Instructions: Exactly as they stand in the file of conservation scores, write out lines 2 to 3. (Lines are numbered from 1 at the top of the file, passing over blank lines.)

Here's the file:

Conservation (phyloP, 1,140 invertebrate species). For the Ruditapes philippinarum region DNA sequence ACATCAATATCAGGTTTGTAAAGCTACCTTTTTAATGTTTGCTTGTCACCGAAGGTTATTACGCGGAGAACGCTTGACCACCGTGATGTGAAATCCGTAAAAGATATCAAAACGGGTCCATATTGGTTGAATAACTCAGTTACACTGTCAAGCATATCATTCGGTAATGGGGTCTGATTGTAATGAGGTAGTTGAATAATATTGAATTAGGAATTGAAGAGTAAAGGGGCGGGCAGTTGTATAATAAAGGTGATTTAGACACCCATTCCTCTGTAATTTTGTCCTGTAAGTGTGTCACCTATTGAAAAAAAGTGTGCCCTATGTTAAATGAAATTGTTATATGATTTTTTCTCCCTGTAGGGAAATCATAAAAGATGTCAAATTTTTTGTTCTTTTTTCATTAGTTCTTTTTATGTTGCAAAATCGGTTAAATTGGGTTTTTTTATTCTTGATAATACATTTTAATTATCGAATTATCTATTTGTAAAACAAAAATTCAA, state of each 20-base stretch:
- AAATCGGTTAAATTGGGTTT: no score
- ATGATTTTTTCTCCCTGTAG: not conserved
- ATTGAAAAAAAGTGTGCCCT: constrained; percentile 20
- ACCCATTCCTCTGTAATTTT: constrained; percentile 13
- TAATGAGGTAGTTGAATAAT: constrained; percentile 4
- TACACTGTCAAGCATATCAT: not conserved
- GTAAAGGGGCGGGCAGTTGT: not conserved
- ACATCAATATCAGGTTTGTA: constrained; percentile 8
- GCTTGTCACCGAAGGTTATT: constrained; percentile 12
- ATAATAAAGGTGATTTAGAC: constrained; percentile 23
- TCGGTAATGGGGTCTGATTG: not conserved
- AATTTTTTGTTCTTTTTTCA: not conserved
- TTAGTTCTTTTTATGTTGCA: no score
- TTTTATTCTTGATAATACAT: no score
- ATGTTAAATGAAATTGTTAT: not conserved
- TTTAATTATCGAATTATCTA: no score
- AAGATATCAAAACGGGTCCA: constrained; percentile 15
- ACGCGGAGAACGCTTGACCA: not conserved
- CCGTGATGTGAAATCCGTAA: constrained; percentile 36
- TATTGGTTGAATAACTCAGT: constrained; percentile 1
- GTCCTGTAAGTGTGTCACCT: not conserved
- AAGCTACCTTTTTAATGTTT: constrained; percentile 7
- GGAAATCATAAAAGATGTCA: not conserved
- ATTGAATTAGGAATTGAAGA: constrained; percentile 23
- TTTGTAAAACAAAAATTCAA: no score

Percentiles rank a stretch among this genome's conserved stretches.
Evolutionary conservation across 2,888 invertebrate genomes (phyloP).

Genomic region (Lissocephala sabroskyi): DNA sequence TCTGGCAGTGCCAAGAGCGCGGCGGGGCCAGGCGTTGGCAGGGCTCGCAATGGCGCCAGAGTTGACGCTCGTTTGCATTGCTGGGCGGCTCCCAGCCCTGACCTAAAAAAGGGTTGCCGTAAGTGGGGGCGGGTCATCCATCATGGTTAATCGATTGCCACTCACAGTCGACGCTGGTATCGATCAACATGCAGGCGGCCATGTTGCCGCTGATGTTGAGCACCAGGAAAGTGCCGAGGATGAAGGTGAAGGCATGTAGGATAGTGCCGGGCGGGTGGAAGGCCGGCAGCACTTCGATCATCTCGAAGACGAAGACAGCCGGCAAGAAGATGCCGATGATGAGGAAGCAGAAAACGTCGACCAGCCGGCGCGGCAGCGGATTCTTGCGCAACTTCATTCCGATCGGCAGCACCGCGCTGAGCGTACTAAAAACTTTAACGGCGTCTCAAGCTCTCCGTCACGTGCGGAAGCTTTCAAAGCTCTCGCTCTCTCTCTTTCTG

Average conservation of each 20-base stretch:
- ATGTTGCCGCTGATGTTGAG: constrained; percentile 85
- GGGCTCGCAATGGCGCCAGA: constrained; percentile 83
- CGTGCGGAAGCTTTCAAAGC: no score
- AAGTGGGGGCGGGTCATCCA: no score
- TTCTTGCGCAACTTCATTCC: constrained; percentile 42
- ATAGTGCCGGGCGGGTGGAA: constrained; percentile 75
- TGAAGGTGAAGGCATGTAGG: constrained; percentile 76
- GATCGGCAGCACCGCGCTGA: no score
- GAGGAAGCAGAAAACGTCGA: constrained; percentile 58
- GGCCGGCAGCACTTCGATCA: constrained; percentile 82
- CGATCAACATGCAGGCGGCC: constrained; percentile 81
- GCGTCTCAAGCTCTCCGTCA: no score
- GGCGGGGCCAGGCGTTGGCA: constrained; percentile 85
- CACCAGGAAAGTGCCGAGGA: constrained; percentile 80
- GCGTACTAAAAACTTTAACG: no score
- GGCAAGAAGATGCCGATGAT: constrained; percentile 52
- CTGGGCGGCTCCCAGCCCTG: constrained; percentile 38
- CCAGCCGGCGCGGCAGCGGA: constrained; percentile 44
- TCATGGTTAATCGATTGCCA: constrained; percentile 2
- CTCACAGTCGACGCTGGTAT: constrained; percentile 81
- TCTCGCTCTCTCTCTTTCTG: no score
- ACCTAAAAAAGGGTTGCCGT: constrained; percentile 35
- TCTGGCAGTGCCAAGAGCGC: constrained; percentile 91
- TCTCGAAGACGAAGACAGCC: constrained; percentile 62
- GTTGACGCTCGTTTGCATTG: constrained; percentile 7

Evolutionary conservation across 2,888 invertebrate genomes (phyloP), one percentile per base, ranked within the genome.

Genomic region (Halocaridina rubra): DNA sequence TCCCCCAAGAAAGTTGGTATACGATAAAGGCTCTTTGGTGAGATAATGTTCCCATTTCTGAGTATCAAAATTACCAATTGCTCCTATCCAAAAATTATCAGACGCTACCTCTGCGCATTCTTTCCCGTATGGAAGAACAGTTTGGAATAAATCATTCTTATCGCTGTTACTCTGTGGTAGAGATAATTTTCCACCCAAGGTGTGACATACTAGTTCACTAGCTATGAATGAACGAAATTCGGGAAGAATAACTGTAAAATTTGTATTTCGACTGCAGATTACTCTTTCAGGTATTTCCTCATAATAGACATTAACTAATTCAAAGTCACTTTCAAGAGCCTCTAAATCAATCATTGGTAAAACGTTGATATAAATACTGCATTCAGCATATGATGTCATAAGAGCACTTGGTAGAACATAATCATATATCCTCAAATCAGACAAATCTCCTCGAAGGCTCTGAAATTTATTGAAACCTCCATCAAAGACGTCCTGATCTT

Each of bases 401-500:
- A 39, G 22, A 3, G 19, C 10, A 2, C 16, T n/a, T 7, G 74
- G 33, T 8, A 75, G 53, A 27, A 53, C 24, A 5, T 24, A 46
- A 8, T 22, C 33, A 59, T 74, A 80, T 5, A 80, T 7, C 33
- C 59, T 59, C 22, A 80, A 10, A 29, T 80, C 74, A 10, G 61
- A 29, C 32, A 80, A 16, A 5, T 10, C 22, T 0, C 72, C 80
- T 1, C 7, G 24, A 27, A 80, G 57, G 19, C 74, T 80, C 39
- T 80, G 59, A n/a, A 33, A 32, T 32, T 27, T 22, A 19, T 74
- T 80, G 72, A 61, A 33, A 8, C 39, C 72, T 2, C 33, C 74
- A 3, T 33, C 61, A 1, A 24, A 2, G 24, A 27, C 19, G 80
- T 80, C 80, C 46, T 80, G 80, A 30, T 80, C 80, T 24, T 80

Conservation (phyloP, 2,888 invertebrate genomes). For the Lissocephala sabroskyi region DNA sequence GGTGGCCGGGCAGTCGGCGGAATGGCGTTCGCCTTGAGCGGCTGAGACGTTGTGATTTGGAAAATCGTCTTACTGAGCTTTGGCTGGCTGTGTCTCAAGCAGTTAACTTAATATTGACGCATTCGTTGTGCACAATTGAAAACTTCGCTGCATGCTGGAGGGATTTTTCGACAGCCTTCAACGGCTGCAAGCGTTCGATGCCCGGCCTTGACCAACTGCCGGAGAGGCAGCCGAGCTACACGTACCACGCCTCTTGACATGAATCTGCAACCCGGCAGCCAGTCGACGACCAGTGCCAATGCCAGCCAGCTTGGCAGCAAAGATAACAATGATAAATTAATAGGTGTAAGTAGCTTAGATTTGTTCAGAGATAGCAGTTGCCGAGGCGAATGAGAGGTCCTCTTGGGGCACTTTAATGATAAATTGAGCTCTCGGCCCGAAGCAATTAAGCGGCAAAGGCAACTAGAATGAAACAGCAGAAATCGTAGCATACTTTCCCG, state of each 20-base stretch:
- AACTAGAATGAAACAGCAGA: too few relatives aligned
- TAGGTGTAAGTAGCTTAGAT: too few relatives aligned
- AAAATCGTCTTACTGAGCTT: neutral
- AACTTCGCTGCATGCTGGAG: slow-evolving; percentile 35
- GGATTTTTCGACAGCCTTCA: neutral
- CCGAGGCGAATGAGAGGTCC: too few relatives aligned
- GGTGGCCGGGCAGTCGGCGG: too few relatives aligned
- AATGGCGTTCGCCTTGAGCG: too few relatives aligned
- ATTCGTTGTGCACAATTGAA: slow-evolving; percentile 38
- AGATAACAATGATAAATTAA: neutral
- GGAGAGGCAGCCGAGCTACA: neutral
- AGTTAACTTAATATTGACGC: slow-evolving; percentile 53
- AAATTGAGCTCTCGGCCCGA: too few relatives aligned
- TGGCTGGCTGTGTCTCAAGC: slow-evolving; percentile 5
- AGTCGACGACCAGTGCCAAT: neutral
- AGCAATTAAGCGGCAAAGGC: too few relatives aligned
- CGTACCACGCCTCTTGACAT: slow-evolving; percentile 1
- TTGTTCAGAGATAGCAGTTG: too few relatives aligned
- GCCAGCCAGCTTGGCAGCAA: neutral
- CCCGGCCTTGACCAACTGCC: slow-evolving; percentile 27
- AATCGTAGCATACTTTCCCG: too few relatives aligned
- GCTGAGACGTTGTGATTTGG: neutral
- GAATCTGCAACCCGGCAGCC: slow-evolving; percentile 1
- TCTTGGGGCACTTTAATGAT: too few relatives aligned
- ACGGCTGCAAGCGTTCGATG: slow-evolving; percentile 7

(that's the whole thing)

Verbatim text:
- AAATCGGTTAAATTGGGTTT: no score
- ATGATTTTTTCTCCCTGTAG: not conserved